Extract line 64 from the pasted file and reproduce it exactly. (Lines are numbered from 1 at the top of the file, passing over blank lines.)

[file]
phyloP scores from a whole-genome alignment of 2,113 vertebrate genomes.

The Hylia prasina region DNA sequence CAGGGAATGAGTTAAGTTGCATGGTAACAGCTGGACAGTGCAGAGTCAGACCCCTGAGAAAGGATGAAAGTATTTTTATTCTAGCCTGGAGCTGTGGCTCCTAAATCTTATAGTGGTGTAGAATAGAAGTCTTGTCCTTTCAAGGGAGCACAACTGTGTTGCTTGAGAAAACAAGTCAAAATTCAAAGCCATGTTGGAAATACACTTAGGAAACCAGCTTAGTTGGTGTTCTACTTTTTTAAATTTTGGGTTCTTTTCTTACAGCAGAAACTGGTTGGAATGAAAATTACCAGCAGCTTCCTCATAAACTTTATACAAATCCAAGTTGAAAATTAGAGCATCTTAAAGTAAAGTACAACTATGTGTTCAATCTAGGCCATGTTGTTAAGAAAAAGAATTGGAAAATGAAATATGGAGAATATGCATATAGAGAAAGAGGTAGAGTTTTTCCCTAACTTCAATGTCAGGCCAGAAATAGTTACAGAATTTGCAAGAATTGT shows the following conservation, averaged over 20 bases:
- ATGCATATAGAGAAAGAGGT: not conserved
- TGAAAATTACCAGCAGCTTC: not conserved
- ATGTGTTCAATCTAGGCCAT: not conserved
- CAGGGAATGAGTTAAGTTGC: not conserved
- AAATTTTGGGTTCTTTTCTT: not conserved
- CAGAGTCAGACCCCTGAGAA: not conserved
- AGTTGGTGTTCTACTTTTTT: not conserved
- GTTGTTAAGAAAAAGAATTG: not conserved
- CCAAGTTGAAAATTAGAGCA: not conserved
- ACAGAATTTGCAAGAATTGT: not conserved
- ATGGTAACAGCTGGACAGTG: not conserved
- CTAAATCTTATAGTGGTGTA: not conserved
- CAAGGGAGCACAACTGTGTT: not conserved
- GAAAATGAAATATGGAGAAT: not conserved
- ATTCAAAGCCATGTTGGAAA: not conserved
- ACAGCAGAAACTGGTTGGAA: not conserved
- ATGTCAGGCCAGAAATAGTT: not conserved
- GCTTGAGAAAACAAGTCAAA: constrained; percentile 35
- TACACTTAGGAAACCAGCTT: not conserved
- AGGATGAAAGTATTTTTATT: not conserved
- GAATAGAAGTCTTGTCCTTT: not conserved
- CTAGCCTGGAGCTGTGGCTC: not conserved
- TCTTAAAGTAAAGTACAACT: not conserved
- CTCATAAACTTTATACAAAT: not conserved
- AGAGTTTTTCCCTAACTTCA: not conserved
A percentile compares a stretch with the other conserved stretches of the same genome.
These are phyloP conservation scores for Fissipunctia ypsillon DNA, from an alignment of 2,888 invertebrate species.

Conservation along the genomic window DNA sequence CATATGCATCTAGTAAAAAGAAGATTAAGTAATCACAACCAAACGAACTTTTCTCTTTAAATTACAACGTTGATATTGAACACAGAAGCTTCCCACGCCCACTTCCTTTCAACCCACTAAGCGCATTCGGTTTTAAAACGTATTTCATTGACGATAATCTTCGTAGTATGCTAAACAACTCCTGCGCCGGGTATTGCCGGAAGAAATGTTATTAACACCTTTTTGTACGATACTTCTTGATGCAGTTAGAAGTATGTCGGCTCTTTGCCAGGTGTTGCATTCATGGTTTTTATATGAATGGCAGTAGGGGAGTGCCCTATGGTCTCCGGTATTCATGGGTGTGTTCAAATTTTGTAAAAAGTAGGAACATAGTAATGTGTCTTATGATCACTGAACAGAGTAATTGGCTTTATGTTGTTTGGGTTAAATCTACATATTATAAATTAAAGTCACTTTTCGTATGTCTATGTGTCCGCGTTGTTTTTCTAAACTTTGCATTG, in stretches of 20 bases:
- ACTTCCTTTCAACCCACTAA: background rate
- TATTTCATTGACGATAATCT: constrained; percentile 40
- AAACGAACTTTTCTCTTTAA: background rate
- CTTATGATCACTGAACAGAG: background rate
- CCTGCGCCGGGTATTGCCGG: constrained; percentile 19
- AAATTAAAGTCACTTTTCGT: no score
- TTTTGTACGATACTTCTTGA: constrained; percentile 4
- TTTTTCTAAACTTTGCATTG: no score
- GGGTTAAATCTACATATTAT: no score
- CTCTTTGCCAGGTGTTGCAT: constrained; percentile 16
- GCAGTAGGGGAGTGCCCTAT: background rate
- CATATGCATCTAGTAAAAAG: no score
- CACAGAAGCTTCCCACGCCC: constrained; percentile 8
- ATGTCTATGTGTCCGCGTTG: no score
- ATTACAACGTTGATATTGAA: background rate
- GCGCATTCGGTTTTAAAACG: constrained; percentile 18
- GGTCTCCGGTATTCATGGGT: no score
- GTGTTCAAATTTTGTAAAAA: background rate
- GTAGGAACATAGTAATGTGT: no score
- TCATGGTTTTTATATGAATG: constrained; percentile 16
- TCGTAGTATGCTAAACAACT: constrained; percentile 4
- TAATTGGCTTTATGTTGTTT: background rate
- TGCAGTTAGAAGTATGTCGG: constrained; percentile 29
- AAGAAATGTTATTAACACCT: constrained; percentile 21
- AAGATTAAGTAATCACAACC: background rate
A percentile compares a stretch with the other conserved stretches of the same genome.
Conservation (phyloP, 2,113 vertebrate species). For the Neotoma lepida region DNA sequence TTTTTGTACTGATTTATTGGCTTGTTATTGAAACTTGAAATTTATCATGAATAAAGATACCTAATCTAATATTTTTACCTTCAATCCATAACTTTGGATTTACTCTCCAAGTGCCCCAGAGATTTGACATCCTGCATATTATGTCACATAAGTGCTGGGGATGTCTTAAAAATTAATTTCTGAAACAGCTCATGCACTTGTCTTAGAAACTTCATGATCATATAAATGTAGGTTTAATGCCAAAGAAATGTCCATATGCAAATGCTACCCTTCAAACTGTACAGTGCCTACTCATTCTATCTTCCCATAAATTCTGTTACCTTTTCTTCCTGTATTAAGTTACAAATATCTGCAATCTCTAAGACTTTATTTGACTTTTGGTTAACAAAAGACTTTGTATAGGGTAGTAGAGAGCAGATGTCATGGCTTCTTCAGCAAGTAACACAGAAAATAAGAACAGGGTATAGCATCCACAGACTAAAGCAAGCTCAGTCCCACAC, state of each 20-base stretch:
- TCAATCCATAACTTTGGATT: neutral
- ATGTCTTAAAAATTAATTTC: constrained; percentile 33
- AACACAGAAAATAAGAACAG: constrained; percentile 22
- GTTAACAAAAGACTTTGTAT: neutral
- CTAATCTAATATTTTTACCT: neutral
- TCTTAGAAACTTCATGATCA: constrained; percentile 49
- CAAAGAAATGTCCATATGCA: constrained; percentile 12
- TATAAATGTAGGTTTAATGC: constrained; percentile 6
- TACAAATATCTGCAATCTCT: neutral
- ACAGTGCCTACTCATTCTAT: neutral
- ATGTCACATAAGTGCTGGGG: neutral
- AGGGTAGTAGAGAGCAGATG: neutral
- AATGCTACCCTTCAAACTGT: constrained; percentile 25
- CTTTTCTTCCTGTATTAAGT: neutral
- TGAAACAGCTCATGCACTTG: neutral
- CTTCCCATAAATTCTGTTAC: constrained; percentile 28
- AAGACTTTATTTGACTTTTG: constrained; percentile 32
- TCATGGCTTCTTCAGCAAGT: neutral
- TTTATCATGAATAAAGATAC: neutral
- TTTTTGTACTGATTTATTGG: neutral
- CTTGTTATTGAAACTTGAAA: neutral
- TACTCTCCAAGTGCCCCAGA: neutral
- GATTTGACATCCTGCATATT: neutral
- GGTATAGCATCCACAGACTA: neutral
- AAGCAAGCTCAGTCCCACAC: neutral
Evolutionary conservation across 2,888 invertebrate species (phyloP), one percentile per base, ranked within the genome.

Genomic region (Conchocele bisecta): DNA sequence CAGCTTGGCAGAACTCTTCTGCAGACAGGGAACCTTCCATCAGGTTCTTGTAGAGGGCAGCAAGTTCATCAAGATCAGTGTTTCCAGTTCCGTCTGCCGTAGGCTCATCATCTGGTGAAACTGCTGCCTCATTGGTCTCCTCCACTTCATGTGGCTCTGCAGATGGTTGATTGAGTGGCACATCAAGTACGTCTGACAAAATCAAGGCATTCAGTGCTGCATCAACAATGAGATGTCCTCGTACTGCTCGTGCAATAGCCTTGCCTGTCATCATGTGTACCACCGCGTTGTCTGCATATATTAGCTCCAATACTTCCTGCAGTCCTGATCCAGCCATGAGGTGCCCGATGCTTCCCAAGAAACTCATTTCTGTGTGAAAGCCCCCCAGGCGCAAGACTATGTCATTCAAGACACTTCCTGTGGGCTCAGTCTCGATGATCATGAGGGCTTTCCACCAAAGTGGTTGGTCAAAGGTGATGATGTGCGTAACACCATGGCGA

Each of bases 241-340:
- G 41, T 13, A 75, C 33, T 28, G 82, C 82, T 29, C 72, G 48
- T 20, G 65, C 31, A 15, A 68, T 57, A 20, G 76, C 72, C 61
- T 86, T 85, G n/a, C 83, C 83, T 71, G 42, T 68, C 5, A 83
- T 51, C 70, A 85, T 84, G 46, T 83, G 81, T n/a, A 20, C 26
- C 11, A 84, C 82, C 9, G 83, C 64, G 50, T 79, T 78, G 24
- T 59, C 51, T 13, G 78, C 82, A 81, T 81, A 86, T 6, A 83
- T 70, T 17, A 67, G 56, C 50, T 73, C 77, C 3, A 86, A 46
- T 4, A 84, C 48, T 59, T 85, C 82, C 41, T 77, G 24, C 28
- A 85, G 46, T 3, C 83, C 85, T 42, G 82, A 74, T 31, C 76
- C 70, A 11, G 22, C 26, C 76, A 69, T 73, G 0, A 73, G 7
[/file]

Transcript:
- CAAAGAAATGTCCATATGCA: constrained; percentile 12